Buying for the season autumn

Buying for the season: Our Autumn food guide

If you’ve noticed a slight chill in the air, you wouldn’t be alone! It is hard to believe that Autumn is upon us, and with it comes an array of delicious fruits and vegetables you can easily incorporate when buying for the season in our Autumn food guide.

Why should I buy seasonally?

In Australia, we are fortunate that many fruits and vegetables are available all year round and we aren’t reliant on seasonal cycles to eat what we prefer. However, there are a number of benefits to buying for the season:

– Seasonal produce tends to be fresher and more flavourful since it has been harvested at peak ripeness. This means fewer days in cold storage before you eat it- and a reduced likelihood of spots, wilting or poor taste that can come with foods that have been cold stored for a bit too long.

– Improved nutritional value and diversity. As your fruits and vegetables are fresher, they are likely to have an optimal nutrient profile, maximising the nutrients you get from them! Eating seasonally also means you’re more likely to try different foods and recipes that match those foods, as opposed to eating similar dishes across the whole year. This makes cooking more exciting and exposes your children to different fruits and vegetables they may come to love!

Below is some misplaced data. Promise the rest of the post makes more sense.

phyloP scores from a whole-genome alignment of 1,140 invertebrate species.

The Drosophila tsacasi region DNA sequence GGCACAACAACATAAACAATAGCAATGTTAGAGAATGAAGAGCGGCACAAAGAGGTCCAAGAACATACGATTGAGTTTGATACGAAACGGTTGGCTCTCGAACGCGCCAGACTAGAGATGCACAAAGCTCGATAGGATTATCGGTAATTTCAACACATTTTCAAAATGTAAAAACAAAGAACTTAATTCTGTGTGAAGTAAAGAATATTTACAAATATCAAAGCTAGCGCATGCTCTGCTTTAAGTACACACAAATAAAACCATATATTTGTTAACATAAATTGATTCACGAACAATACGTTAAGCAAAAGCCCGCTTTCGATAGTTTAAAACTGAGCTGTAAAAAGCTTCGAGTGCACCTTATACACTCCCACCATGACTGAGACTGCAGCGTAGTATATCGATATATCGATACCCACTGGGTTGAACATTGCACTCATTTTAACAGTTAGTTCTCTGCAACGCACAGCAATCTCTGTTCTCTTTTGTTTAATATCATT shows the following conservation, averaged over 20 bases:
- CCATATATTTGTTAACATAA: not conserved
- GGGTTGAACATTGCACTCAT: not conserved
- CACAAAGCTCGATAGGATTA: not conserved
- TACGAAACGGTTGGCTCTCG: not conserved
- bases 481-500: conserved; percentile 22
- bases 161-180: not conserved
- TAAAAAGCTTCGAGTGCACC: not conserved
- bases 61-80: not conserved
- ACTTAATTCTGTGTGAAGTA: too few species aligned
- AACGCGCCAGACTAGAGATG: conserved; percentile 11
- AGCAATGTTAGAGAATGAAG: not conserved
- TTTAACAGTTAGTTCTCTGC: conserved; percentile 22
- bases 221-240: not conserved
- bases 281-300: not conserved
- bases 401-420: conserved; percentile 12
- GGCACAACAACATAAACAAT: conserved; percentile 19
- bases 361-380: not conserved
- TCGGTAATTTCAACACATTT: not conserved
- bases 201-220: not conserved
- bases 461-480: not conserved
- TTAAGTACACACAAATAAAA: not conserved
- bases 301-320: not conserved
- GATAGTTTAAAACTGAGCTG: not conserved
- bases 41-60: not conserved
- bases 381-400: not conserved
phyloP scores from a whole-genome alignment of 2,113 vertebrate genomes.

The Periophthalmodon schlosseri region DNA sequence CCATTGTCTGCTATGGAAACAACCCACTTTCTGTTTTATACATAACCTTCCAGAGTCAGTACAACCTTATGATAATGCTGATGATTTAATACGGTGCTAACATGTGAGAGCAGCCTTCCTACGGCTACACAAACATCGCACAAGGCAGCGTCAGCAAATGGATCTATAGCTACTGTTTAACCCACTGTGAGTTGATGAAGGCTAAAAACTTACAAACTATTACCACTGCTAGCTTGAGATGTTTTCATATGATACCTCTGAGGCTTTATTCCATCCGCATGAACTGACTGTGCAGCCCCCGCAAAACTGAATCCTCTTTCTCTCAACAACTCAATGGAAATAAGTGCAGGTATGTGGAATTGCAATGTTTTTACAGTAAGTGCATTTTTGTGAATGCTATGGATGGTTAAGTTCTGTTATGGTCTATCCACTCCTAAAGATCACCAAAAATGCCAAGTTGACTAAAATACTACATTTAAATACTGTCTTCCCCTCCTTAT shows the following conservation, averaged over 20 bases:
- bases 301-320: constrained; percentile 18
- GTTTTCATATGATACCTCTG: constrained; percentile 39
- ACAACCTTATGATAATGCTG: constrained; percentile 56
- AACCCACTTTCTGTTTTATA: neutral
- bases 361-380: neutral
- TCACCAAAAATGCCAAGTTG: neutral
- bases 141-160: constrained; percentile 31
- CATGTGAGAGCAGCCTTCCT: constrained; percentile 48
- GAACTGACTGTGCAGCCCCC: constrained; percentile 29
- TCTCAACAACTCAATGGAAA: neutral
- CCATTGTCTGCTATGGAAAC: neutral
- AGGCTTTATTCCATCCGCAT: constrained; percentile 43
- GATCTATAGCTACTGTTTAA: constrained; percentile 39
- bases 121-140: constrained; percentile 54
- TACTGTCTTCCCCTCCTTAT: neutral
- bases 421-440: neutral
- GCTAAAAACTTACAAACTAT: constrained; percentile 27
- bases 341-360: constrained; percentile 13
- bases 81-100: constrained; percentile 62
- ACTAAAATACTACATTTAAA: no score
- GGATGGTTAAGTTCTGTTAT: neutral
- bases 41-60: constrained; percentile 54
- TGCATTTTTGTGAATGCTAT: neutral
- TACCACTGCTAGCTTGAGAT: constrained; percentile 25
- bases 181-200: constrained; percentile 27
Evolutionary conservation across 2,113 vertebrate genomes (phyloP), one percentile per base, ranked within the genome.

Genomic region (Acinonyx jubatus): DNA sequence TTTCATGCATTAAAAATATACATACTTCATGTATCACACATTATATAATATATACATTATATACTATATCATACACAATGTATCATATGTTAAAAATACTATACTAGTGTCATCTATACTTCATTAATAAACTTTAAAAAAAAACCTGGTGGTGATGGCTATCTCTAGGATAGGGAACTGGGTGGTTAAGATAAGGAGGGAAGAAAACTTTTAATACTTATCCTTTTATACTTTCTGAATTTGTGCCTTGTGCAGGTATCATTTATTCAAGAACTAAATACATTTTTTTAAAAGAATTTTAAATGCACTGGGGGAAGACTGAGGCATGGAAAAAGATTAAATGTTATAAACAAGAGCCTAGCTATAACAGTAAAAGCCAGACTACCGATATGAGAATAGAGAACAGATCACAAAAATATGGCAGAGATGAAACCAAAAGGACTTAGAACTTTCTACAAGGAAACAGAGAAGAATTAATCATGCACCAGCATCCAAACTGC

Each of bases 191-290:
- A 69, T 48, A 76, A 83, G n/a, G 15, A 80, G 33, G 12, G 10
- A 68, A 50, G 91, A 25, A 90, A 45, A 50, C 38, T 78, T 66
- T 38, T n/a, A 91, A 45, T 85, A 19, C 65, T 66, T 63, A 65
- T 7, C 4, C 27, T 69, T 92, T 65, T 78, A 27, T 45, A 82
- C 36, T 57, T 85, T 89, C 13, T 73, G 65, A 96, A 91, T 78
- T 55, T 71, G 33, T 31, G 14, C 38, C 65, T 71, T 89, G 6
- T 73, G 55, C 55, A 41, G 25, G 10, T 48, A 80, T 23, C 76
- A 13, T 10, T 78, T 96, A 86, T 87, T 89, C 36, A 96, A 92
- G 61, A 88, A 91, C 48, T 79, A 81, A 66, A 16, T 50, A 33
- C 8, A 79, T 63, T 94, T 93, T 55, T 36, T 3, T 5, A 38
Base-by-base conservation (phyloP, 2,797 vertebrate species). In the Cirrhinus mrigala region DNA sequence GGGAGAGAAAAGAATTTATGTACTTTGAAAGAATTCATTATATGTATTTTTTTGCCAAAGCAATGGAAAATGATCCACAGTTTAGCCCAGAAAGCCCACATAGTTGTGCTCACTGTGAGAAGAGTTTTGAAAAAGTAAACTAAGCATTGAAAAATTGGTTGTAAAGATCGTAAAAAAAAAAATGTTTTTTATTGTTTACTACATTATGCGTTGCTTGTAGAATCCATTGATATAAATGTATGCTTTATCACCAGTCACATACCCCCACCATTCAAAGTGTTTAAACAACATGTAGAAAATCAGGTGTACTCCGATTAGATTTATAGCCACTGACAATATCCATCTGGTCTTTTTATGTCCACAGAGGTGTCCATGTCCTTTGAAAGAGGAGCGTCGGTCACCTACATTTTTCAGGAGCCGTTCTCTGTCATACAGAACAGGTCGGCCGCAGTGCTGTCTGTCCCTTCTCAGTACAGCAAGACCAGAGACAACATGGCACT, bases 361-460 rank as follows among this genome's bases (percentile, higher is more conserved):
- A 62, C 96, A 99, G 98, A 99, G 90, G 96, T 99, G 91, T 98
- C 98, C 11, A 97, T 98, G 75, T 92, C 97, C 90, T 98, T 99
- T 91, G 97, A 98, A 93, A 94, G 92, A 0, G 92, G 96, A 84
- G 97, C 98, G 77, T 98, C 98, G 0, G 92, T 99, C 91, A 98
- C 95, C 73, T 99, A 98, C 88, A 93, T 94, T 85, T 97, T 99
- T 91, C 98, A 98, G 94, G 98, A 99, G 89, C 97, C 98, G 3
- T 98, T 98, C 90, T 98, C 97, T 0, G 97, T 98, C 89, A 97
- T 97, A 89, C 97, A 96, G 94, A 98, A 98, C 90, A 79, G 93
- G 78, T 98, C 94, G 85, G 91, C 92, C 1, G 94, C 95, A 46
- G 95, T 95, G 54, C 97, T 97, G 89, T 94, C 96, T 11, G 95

– Buying seasonal produce often supports local farmers and reduces the carbon footprint associated with long-distance transport. By opting for fruits and vegetables that are in season, you’re promoting sustainable farming practices and contributing to the preservation of biodiversity.


So, how do I know what’s in season?

This is a great question because it can be really hard to tell. Your first sign – its often cheaper than the other fruits and vegetables available (just another bonus of eating seasonally!).

Our favourite autumn fruits and vegetables (with recipe ideas!) are below:

1. Green vegetables

Green vegetables like bok choy, beans, broccoli and zucchini are high in vitamin C, a good source of folate and dietary fibre. These nutrients are important for preventing colds and flu, healthy cell growth, function and digestive health. For delicious Autumn dishes with these greens, think sauteeing your bok-choy in a stir-fry, a barramundi tray bake with roasted green beans, oven-roasted garlic broccoli in spaghetti (try our delicious recipe here!) or creamy broccoli soup, zucchini pesto pasta or layered in a vegetable lasagne!


2. Orange vegetables

Orange vegetables like pumpkin and sweet potato are a source of carbohydrates, high in vitamin C and beta carotene. Carbohydrates help to give you energy and keep you fuller for longer, while nutrients like vitamin C and beta carotene support eye health and help to maintain and regulate cell growth and division. We love pumpkin soup, coconut beef and pumpkin curries, sweet potato fries, loaded sweet potatoes or shepherd’s pie topped with sweet potato.


3. Fruits

Autumn fruits include kiwi fruit, guava, papaya and pomegranate which also include vitamin C and dietary fibre! Kiwi fruit is a great snack to pop in your children’s lunchbox (they can even try eating the skin if they’re feeling adventurous!). Papaya is delicious in an Autumn noodle salad or alongside yoghurt and granola for breakfast, while pomegranates beautifully top Autumn salads.


If you’d like more guidance, we recommend downloading our ‘How to eat healthy on a budget’ ebook which has a complete seasonal produce guide and shopping list you can use!

Dr Courtney Stewart (RNutr, FHEA)

BNutrSc, BBiomedSc(Hons), PhD
Director, NPR Consulting

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